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Bradycardia - Low Heart Rate

What is bradycardia?

Simply put, it's a low heart rate. Bradycardia is defined as a resting heart rate of under 60 beats per minute, although a normal heart rate can be less than 60 beats a minute during sleep or in a highly fit athlete. It is seldom symptomatic until the rate drops below 50 beats per minute.

What are the symptoms of bradycardia?

Symptoms can include:

  • dizziness or lightheadedness
  • fainting or near-fainting
  • fatigue
  • Shortness of breath
  • palpitations
  • chest pain
  • difficulty exercising
  • confusion or difficulty concentrating

Some people have no symptoms.

What causes bradycardia?

Causes can include:

  • Normal age-related changes to the heart's electrical system
  • Damage to the electrical system caused by heart attack
  • Other medical conditions

Many people with bradycardia are living with heart disease and related conditions such as:

  • Long-term high blood pressure
  • Vascular heart disease
  • Heart valve disease or abnormalities
  • Abnormalities of the heart's ability to pump

For some people the cause of bradycardia is unknown. Possible reasons can include:

  • An underactive thyroid or other metabolic imbalance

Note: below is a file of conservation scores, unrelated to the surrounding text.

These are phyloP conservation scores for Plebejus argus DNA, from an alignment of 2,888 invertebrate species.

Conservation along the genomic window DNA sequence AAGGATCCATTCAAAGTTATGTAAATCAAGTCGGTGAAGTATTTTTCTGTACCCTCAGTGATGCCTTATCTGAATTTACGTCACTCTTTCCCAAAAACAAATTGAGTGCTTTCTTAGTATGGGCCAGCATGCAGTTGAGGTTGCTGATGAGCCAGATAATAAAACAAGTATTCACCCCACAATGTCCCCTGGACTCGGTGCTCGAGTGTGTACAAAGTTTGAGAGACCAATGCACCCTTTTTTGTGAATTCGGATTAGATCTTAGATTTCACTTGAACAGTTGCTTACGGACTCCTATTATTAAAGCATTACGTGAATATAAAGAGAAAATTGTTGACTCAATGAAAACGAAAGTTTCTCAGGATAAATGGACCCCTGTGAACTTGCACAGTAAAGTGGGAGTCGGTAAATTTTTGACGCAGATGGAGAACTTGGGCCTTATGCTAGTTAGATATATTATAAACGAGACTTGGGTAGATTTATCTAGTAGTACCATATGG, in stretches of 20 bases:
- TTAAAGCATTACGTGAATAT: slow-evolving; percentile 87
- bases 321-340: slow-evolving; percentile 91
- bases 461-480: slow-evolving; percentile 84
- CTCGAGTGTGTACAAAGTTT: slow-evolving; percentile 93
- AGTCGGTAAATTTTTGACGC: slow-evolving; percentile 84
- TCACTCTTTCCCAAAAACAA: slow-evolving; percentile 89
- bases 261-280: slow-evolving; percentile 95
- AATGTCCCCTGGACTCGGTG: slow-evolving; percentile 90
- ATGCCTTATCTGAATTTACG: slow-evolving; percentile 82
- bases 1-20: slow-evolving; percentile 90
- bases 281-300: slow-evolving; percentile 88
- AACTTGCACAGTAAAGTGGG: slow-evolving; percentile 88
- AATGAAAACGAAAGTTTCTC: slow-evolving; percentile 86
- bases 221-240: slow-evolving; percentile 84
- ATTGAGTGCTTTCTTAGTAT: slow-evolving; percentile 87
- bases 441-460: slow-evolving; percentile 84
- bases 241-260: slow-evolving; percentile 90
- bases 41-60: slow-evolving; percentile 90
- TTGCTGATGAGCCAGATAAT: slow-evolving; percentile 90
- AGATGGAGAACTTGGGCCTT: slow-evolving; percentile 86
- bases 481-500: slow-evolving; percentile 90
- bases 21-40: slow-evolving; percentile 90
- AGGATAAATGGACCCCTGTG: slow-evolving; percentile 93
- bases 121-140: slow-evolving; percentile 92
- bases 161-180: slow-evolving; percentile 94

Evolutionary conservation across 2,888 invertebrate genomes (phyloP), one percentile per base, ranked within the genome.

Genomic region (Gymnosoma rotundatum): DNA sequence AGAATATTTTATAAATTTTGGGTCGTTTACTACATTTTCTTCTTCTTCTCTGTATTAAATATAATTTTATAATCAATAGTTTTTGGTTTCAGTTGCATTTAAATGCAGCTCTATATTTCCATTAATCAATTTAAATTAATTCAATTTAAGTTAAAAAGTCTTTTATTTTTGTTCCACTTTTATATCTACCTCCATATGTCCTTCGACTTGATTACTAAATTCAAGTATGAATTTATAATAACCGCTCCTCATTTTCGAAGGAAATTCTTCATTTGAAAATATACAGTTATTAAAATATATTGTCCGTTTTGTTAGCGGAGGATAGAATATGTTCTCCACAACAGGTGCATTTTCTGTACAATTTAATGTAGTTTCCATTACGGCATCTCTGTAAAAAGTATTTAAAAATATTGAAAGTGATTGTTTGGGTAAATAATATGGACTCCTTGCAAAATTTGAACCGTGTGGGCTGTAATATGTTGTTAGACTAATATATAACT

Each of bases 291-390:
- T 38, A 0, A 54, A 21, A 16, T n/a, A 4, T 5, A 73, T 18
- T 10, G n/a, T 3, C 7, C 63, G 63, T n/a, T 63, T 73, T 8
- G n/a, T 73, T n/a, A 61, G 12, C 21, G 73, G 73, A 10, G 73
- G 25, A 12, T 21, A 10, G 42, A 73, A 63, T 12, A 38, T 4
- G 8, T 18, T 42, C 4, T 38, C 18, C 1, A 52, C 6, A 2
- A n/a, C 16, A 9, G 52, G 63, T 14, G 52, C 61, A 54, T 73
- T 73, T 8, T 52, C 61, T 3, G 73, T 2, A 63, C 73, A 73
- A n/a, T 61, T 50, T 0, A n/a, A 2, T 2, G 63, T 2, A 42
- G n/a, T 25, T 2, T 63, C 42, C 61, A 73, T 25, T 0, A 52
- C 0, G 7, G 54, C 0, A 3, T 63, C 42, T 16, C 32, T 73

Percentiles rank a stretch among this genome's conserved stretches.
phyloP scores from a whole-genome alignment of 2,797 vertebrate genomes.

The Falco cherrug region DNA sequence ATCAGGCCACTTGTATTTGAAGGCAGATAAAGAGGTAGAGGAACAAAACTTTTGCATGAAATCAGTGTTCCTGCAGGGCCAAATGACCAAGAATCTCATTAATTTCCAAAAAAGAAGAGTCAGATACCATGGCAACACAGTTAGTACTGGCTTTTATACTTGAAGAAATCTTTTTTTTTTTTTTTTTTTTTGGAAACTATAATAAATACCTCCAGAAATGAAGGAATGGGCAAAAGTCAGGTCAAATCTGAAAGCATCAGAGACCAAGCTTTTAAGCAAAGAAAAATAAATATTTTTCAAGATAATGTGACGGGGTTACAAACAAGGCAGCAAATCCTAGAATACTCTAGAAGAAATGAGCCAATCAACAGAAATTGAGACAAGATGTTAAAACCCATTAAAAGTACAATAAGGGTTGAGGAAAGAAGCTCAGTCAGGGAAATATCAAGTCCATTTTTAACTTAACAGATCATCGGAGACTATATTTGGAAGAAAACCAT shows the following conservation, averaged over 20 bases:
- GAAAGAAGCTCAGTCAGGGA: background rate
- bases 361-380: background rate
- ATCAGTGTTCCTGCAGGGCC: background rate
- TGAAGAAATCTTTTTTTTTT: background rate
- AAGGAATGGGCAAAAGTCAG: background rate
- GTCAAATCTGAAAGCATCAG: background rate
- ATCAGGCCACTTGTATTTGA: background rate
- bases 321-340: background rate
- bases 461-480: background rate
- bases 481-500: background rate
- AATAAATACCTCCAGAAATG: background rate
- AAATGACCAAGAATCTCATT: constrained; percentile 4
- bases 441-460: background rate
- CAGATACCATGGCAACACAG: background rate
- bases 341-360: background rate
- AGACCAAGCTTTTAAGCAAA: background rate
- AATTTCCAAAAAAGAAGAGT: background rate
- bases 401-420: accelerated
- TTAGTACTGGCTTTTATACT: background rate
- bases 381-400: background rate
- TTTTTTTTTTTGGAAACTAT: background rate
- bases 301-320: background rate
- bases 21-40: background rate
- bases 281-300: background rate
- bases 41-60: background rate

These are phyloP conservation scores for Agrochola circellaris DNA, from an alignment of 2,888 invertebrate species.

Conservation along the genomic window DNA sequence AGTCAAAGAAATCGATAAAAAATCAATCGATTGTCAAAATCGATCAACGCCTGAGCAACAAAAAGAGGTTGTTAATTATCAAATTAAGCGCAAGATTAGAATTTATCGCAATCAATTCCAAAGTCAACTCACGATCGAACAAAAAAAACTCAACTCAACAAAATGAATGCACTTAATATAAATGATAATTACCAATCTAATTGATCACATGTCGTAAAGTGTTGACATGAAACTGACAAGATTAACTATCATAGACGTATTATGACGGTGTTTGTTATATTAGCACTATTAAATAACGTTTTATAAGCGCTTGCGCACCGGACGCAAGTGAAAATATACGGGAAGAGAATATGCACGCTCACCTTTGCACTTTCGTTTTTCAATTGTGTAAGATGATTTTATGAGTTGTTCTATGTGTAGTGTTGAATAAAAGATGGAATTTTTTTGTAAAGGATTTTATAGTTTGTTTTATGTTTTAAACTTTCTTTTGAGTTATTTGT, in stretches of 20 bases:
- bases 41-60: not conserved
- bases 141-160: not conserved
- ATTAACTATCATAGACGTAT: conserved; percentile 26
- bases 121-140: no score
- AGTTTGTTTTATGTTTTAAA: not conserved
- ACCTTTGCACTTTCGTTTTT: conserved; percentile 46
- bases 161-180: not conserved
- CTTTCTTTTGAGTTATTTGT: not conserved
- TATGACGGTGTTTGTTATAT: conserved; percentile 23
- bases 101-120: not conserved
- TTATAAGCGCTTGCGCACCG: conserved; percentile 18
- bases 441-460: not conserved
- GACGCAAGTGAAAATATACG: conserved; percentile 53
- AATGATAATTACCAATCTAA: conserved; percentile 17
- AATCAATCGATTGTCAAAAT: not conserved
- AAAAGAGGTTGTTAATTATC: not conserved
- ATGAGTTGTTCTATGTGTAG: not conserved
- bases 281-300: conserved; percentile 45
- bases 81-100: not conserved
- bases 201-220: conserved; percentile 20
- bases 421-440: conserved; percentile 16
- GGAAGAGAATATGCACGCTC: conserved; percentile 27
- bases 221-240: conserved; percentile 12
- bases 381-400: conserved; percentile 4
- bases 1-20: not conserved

• Abnormalities within individual heart cells
  • Abnormal electrical properties of groups of heart cells
  • An electrolyte imbalance
  • Emphysema or other lung diseases
  • Drug use or abuse

How is it treated?

If there are no symptoms, or if symptoms are mild and sporadic, treatment may not be required.

Some medications, including some drugs used to treat other heart conditions, can cause bradycardia. Your doctor will review the medications you're taking and if necessary may recommend changing drugs or lowering dosages.

If an underlying disorder, such as hypothyroidism, is causing the bradycardia, treatment of the disorder may be required to correct it.

A pacemaker may be required to regulate the heartbeat. When the pacemaker detects that the heart rate is too slow or the heart is not beating, it emits electrical impulses that stimulate the heart to speed up or resume beating.

For more information on brachychadia see the Mayo Clinic.


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